Thursday, May 09, 2024

Hans Teeuwen "pistol" was an air gun, as expected by AmmoLand

Link to video of arrival of the police and the original comedy skit.

On March 12, 2024, Dutch absurdist comedian Hans Teeuwen posted a video mocking the mayor of Amsterdam, Femke Halsema.  As part of the video, a vaguely pistol looking object was on a table, at the edge of the screen, next to him.

Three hours later, the police were at his door. The came in and confiscated the object, which was still on the table. AmmoLand covered the story. In the AmmoLand article, this correspondent noted the object was most likely a Webley air pistol.

Image of a Webley air pistol from the author's collection. Notice the rear sight on the object close to Teeuwen. The rear sight is distinctive.

Coverage of the incident continues in the Netherlands. confirms the object was an air pistol. From as translated by

Amsterdam police stopped by the home of comedian Hans Teeuwen to take an air pistol. Teeuwen had used the weapon for a persiflage (bantering) film of Amsterdam mayor Femke Halsema. The air pistol, which bears resemblance to a real gun, appears to be a reference to the firearms affair involving her ex-husband Robert Oey and their son.

Air pistols are legal and for sale in the Netherlands.It appears a person has to be 18 years old to purchase one. Replicas of real firearms are much more highly regulated. Some of the air pistols for sale in shops in the Netherlands appear to look more like an actual firearm than the old Webley design.  It may take a court case to determine if the old Webley design too closely resembles an actual firearm to be legal in the Netherlands. Hans Teeuwen indicated he did not expect the case to drag out over a long period. From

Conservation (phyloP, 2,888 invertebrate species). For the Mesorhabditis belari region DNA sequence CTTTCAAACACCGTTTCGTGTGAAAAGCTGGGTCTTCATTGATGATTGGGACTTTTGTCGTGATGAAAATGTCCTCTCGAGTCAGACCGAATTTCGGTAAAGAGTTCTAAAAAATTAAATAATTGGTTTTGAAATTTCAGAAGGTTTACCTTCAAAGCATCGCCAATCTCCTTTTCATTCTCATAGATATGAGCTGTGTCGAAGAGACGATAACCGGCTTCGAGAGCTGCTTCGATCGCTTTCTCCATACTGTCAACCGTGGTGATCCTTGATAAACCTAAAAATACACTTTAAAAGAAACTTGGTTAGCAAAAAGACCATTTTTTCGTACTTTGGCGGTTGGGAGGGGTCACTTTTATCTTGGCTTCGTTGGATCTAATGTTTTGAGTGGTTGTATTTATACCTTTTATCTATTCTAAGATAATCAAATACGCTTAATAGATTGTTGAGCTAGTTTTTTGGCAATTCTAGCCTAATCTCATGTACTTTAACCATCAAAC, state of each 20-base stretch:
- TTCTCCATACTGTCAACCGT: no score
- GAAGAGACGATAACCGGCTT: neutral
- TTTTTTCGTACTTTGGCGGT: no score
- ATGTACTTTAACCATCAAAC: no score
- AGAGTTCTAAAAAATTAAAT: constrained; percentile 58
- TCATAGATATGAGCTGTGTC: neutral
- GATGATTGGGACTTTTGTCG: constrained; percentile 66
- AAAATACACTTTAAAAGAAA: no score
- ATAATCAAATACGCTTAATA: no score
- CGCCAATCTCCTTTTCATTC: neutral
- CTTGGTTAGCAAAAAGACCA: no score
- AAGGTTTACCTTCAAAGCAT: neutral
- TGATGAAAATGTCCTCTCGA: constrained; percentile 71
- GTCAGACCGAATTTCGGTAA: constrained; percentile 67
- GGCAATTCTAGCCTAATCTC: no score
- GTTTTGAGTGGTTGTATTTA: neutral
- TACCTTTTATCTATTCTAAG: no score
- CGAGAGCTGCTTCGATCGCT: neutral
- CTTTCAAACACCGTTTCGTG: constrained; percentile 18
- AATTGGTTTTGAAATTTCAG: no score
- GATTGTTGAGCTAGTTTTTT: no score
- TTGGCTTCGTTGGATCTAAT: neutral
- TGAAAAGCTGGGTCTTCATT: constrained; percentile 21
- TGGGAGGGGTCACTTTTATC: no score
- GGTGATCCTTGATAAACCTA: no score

According to him, it was an old gun, which he says he doesn't even remember how it works. "So this was a parody of the case about banned gun ownership that was going on around the mayor, and two hours later the police are on the sidewalk. That's incredibly stupid. Especially after Sunday," said Teeuwen, referring to the opening of the Holocaust Museum in Amsterdam, which was partially disrupted by shouting and yelling protesters. Halsema received both criticism and acclaim after that demonstration.

This correspondent is not certain the case will be handled quickly in favor of Teeuwen. Weapons bans tend to become stricter and stricter over time. It seems governments who ban the common ownership of weapons by their subjects often do not like for them to think positively about weapons ownership.  Consider the mindset of government officials who believe the mere ownership of something that looks like a gun should be forbidden, or at least, very highly regulated.

This is not about control of weapons. It is about control of thoughts. Good luck to Hans Teeuwen on his upcoming court case.  Perhaps the judge will throw it out, based on a simple reading of the law.

A message has been sent. Mock the Mayor, and police may show up on your doorstep in a few hours.

©2024 by Dean Weingarten: Permission to share is granted when this notice and link are included.

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